Some customers simply need to be given permission to splurge on themselves, so why not by you? Others have outgrown the standard package but find it hard to break routine. With a gentle nudge from you, a percentage of your clients will purchase the upgrade, therefore boosting your sales with little effort on your part.
2. Cross-sell current customers.
Restaurants practice this the most, asking us if we want appetizers, dessert, or fries with our entrée, and you can apply this to your business too. If you offer two services and a client is only participating in one service, make sure they know about the other service you offer, and find out if they have a need for it.
This is called cross-selling, where you offer a current customer a service or product that they don’t already purchase from you. For example, an attorney that does trademark work for clients might also let clients know that they do wills, too. A pool builder who also offers maintenance service will want to follow up with the new pool owner once the pool is built. A real estate agent who also manages properties will want to let rental property investors know about this service.
3. Raise prices on current customers.
If your costs have gone up but your prices have remained the same, you’ve accidentally given yourself a pay cut. No one wants that, so raising prices is an option that will restore your profit margin to the way it was before costs went up.
If it’s been a while since you’ve raised prices, it might be time to make an adjustment. Review your price list for your services and products and determine what you need to do to bring the numbers back in balance. Let us know if we can help with some profit margin or breakeven calculations to help you make this decision.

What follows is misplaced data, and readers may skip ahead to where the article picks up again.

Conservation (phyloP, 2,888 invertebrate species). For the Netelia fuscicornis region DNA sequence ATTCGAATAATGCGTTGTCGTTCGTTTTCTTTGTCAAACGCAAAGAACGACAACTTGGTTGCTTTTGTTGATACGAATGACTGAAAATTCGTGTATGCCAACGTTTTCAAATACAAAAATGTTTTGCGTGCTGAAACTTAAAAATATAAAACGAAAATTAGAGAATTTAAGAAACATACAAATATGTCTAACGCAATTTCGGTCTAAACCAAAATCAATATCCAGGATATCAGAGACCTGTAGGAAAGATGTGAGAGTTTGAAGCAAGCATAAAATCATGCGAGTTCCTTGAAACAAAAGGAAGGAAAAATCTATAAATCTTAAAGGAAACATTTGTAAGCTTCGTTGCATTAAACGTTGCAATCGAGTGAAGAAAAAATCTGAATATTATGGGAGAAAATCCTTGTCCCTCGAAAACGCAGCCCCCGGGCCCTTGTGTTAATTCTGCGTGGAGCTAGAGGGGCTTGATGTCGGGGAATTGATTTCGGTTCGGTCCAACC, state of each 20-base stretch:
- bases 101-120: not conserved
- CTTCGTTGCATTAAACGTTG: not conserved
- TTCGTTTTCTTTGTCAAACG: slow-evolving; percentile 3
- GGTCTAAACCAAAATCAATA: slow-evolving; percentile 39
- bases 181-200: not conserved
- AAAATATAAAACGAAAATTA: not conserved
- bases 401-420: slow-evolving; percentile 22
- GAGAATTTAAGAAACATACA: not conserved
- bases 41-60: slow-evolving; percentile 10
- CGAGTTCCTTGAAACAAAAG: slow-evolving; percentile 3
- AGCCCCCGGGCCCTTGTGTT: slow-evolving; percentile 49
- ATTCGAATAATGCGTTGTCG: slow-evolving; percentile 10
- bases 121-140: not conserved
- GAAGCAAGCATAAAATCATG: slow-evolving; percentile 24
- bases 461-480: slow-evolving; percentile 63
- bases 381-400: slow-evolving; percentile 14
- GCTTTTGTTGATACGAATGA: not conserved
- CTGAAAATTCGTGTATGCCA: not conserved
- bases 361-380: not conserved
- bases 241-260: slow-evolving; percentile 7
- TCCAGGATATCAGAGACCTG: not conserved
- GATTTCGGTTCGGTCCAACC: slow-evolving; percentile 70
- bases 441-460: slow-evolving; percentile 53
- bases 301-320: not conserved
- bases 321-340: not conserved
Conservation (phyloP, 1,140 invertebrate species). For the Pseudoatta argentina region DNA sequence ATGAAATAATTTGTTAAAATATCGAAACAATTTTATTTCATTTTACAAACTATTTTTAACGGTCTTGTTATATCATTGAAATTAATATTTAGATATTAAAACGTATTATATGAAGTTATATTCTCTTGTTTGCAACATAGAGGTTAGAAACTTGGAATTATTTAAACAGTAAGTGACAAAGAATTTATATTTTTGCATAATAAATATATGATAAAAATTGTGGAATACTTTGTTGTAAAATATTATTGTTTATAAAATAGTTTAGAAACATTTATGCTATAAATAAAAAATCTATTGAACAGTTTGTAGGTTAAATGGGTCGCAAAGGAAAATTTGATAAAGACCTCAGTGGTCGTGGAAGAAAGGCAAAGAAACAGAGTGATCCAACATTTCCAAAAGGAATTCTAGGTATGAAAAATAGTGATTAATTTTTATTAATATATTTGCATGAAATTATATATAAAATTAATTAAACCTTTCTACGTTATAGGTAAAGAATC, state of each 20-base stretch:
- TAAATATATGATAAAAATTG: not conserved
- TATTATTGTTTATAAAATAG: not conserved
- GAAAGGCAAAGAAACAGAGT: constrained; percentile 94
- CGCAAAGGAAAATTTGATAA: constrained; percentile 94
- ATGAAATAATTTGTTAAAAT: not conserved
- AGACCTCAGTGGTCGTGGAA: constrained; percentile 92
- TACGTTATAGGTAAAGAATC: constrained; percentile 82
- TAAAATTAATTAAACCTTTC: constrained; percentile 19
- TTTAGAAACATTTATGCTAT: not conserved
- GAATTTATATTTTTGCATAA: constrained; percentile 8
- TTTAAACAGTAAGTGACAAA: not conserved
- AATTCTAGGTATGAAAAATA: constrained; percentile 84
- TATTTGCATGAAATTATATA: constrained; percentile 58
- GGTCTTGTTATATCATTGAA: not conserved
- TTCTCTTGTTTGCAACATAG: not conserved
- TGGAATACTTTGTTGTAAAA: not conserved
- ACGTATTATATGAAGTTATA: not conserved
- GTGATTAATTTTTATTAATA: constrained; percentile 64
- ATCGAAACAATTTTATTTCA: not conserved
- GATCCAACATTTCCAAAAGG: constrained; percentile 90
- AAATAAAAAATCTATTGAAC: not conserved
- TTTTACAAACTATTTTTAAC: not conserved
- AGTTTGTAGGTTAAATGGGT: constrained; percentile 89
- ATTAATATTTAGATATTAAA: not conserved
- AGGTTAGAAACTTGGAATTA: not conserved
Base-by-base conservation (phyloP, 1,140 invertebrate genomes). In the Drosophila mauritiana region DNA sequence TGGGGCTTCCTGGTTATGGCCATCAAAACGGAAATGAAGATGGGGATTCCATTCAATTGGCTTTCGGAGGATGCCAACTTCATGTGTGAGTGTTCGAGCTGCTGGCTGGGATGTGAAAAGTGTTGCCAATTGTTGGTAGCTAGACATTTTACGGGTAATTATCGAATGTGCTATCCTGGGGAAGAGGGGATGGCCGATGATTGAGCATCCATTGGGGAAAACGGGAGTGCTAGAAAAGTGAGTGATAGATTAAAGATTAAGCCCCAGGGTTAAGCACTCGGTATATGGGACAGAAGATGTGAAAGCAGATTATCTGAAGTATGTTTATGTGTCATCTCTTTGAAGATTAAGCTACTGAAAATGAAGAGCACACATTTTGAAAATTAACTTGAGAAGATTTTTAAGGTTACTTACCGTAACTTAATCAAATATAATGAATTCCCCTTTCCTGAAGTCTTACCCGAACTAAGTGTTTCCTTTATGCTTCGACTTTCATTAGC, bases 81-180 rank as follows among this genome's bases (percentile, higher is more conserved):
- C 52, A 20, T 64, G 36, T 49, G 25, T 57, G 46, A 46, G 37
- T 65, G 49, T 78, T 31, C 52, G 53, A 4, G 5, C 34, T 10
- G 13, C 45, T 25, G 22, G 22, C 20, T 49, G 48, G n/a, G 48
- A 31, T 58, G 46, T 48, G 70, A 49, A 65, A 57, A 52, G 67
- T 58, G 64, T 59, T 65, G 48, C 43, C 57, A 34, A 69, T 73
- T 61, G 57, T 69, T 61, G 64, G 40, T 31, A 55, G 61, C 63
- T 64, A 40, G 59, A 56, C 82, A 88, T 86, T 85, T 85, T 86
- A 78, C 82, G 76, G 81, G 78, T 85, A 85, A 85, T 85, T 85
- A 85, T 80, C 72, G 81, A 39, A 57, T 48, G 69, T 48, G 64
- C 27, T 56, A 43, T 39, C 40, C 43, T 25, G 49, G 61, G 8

Raising prices requires careful consideration and timing. Customers do expect periodic price adjustments, so don’t let procrastination or fear hold you back from making a good solid business decision here.
All three of these strategies will help to raise your average revenue per customer and boost your overall revenue without a lot of additional work on your part. Try these strategies so you can enjoy a more prosperous 2018.
Happy new year! January is the month of new beginnings and a perfect time to strategize about projects that will boost your business prosperity. Here are five ideas to get you thinking about new beginnings for your business in 2018.
1.Learn new technology.
Every year, tens of thousands of new online software applications are invented that will save us time and money. Learning at least one new app will keep us sharp and hopefully improve our business. There are many to choose from, and one way to narrow it down is to find one that will help you do your job better.
Look for an app that supports your administrative work, such as a new phone system, video conferencing, scheduling, cloud storage, shipping, document management, or data entry automation. Or you might have a need for apps in marketing and sales, such as social media, customer relationship managers, email list management, or web applications. If you’re not sure where to look, ask your friends what has saved them the most time.
2.Upgrade your accounting system.
If your accounting system is not updated to the current version, it may be time to perform the upgrade. Check with us for advice on the current version and any new features that you can benefit from.
3. Develop your 2018 prosperity plan.
The word “budget” has somewhat of a negative connotation, but a prosperity plan sounds like fun. They are the same, of course, and the idea is to determine what goals you want to reach so that you have a clear path to making your desired prosperity a reality.